I was recently blown away while watching the limited HULU series Fleishman Is In Trouble. Beyond the terrific script and fantastic acting, the premise of the show appealed to me because it explored marriage. The marriages depicted in the series were not what one would call “good marriages”, though they had their positive points. They were instead quite problematic, not because the spouses were ill-matched, but because they lost track of their intention for getting married in the first place.
All of the main characters have a moment in the series where they ask themselves: “How did I get here?”, as though some unseen force has had control over the path their lives have taken. Truth is, that is how life can feel sometimes, right? We can easily be pulled into the busy-ness of our daily routines: working, raising a family, running a home; and marriages can suffer as they drop down our list of priorities.
The good news is that this is not how it has to go. But in order to avoid this outcome, each individual in a relationship has to take some action to make sure they are not going down an unintended road. In this article, I look at a few ways that can be useful in charting a course in your marriage or relationship so that you don’t one day find yourself asking, “How did I get here?”
MAKE A PLAN: If you have ever owned or run a business, it is hard to imagine doing so successfully without some sort of “mission statement”. A mission statement gives a company direction, so that they can regularly check if they are headed where they want to go–if they are up to what they want to be up to. There are many elements that can make up mission statements, but I want to focus on three that are key to not just businesses, but also interpersonal relationships: purpose, vision, and values.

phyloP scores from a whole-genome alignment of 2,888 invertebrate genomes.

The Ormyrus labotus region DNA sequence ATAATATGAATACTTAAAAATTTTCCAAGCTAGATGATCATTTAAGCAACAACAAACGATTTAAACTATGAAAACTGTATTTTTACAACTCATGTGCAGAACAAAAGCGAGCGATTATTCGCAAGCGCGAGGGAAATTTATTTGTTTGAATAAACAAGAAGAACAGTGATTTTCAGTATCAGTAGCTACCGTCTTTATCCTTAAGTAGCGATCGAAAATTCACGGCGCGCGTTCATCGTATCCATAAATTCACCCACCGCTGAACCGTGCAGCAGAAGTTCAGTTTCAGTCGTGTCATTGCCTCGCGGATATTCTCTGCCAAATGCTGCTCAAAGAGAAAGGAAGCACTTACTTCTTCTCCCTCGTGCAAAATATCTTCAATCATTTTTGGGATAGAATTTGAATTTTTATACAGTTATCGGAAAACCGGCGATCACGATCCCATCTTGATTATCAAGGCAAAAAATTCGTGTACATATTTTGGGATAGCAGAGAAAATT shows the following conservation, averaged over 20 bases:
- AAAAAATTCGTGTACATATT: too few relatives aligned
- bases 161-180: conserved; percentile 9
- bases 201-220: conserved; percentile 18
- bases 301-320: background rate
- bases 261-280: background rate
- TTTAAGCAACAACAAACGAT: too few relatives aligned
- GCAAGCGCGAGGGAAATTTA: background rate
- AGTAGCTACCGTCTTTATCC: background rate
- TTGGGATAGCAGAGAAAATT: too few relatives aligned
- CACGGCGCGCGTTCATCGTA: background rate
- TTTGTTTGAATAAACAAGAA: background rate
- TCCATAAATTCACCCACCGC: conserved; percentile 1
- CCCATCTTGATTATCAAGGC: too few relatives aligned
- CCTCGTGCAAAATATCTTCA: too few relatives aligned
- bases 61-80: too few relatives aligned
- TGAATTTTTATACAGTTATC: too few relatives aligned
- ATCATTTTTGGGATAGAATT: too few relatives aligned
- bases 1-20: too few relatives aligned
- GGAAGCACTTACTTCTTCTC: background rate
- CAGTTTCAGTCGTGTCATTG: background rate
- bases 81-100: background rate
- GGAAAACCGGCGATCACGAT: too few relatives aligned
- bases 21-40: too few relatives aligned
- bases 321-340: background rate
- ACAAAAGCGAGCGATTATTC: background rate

If all you did was discuss these three elements with your partner, you would still be ahead of many couples who get married only for the reason that they “are in love”. Being in love has an end date–it is designed that way because it’s purpose is to bond two people together–it is not sustainable as a long-term state of being. (For those of you who disagree with me and feel that you are still “in love” in your long-term relationship–great! I am speaking specifically about the “symbiosis” or early bonding stage.)
(For more on why the being in love stage cannot last, you can read THIS)
Shared purpose ensures that you have an intention for being together that will motivate you to put in effort; shared vision gives you a future to aspire to both as a couple and as individuals; and shared values keep you connected when struggling with differences that threaten the relationship. While these elements may not feel important in the early stages, that is precisely the time when they are essential to building a solid foundation between the two of you–a foundation that can withstand some shaking!